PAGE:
But this is what I do know: so often the true mark of a man is not what he does, but what he encourages others to do. I did not know Richard Miller personally, but I do know his son, Tony. Whenever I think about all the terrible things that happen in this city-- about crime and violence and murders-- I think of Tony. I picture him working the case and it makes me feel better. I’ve never seen him lose his cool or change his voice, or be anything less than attentive. There’s a sense that he really cares, not because it’s his job, but because people matter to him. It seems to me that’s what a life of service really means-- not just fixing the problems, but listening to how they started, and helping the people involved. So while I don’t know the effect of Richard Miller’s actions on the rest of the world, I certainly see them in his son, and as a city, we’re lucky to have benefitted from their service.

Such a simple idea, Never be mean. But what a difference it could make. And as I sat there, I thought of all the other people who serve us daily, whom we also never get to meet. I might not get the chance to thank them all in person, but I can try to heed Richard Miller’s advice to his son all those years ago. Despite not knowing Richard Miller when I walked in today, I left feeling the loss of this man, and felt privileged to have experienced his impact.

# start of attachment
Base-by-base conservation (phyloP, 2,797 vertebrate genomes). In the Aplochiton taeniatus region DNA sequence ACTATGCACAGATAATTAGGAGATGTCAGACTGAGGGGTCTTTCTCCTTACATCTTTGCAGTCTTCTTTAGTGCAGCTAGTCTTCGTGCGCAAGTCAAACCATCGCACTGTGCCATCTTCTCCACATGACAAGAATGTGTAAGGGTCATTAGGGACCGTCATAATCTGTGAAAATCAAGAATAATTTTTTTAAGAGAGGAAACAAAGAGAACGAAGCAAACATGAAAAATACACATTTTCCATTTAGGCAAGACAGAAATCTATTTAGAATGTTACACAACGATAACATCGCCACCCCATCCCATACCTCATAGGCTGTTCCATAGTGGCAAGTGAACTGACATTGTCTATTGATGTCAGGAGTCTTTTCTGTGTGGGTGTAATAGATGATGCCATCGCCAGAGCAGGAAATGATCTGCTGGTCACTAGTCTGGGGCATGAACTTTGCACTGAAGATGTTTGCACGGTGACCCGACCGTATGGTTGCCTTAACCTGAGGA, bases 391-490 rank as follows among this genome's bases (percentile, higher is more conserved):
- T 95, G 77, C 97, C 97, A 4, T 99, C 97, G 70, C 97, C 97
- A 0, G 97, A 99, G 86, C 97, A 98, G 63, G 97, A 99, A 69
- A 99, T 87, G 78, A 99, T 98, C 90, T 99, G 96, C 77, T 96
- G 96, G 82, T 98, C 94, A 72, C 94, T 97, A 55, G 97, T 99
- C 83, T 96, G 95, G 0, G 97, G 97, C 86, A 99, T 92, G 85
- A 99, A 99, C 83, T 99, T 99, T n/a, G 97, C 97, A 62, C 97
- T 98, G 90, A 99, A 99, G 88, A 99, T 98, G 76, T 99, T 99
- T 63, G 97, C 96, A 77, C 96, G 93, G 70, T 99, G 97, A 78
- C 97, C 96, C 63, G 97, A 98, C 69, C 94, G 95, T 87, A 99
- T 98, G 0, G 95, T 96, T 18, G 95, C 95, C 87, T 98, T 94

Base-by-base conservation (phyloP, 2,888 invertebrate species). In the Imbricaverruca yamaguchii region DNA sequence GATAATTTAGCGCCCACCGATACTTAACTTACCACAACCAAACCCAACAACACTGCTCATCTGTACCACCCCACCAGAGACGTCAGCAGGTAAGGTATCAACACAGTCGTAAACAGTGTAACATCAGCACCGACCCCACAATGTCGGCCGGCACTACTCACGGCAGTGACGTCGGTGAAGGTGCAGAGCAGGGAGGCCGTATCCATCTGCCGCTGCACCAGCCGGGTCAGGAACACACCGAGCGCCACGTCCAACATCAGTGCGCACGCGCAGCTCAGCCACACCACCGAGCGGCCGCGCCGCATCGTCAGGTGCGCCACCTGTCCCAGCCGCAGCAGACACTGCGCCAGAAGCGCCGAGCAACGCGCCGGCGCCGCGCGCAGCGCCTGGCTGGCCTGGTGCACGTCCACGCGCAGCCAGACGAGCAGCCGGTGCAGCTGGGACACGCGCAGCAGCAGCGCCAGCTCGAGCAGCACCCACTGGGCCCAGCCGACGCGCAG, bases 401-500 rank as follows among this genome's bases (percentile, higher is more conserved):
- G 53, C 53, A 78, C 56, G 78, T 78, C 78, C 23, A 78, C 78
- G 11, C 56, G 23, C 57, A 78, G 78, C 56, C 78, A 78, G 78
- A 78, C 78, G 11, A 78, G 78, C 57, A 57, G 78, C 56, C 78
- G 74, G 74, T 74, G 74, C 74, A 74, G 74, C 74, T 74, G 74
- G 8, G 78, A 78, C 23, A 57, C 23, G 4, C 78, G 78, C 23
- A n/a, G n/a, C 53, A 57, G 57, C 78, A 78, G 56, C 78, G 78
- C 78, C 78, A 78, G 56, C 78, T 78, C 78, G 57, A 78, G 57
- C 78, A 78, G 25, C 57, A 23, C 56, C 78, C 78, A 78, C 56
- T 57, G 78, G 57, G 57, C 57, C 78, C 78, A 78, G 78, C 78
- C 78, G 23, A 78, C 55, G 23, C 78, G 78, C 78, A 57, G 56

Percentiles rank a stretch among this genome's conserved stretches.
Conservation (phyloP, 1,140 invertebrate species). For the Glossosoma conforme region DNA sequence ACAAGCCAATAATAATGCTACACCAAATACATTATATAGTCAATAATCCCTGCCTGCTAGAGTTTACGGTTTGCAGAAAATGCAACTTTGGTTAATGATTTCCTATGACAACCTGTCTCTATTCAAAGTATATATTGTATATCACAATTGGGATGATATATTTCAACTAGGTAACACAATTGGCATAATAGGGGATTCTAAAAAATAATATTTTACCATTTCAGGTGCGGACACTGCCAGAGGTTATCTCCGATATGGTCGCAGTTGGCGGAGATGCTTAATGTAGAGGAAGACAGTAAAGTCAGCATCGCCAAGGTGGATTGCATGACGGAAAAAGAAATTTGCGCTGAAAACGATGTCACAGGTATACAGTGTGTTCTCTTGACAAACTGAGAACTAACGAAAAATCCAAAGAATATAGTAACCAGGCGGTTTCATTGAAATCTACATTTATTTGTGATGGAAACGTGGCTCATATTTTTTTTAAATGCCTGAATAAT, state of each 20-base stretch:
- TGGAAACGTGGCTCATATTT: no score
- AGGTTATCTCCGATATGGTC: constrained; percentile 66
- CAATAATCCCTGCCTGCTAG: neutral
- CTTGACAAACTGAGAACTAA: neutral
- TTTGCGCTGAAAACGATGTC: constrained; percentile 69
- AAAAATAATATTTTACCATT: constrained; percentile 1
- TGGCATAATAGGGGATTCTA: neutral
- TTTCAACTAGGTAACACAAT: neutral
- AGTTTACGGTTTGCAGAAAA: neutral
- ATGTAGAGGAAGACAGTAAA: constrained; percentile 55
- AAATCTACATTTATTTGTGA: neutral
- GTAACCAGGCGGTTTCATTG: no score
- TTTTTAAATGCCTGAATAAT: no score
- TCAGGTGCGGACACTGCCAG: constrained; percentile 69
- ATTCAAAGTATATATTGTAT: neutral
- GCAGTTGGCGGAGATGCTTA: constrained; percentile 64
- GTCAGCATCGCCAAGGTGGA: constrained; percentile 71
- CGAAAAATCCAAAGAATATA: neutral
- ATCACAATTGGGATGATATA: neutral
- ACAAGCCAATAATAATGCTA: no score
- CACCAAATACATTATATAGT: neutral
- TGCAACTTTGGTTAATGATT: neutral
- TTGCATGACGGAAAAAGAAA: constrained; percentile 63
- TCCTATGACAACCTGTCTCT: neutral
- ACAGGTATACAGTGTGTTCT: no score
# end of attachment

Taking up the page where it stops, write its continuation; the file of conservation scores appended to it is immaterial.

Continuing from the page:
Rest in peace.

Tuesday, September 22, 2009

Saint Louis, why are we hiding?

What does it take to retain and attract creative individuals in our fair city?

This is the topic of a panel discussion Wednesday 9/23 at Left Bank Books (downtown location, 7pm). The discussion, moderated by the Saint Louis American’s Chris King, includes panelists from Trailnet, Metropolis, and Wash U, as well as local community organizer Galen Gandolfi and STL alderman Antonio French. That’s a pretty decent place to start for a question that keeps plaguing our city.

This is not a new discussion thread. Cities all over the country have been discussing this heavily in the past decade, especially since Richard Florida’s ideas of the creative class began to spread when his book was published in 2002. In many ways, the idea of retaining and attracting creatives is a city’s recipe for success, just as failure to do so seems to result in a city’s demise.

I wonder if it’s truly that simple. I love that we’re talking about it, and that we keep talking about it. I hear variations on this theme discussed in conference rooms at non-profits, in schools, in coffeeshops, and in bars late at night. How can we innovate, change, and provide inspiration for ourselves and others? How can we lead the way? These are wonderful questions, and they are questions we should keep examining.

As a Big Question though, does this miss the mark? It seems to me before we can retain or attract other creative individuals to STL, we need to better identify the creative individuals we already have.